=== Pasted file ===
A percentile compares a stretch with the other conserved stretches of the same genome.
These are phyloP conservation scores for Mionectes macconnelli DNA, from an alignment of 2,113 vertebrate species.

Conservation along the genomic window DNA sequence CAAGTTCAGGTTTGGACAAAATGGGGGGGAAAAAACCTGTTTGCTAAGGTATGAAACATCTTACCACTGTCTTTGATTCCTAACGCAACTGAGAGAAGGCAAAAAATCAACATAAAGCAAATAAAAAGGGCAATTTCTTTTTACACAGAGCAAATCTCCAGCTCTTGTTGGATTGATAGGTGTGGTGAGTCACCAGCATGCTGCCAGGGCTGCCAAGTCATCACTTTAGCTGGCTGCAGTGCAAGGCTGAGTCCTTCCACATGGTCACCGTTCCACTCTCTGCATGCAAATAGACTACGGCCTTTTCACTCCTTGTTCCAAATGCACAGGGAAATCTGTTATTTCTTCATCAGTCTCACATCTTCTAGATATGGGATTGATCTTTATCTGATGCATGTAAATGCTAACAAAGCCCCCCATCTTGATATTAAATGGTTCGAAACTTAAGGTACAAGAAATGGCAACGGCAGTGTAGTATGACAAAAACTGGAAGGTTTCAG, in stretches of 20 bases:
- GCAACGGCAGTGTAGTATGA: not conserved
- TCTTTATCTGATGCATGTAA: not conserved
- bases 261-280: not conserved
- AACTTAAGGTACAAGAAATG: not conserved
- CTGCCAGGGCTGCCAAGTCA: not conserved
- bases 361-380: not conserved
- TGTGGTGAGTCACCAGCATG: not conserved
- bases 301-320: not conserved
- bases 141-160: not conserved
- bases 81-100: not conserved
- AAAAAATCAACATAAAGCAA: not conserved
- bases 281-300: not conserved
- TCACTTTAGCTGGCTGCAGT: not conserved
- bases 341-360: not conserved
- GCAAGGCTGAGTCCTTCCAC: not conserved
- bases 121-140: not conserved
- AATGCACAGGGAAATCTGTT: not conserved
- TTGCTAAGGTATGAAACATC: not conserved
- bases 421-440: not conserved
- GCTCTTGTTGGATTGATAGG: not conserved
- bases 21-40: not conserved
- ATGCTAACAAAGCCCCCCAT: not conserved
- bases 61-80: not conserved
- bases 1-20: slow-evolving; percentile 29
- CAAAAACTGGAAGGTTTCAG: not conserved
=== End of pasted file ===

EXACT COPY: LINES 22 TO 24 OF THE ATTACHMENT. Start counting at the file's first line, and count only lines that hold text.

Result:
- bases 421-440: not conserved
- GCTCTTGTTGGATTGATAGG: not conserved
- bases 21-40: not conserved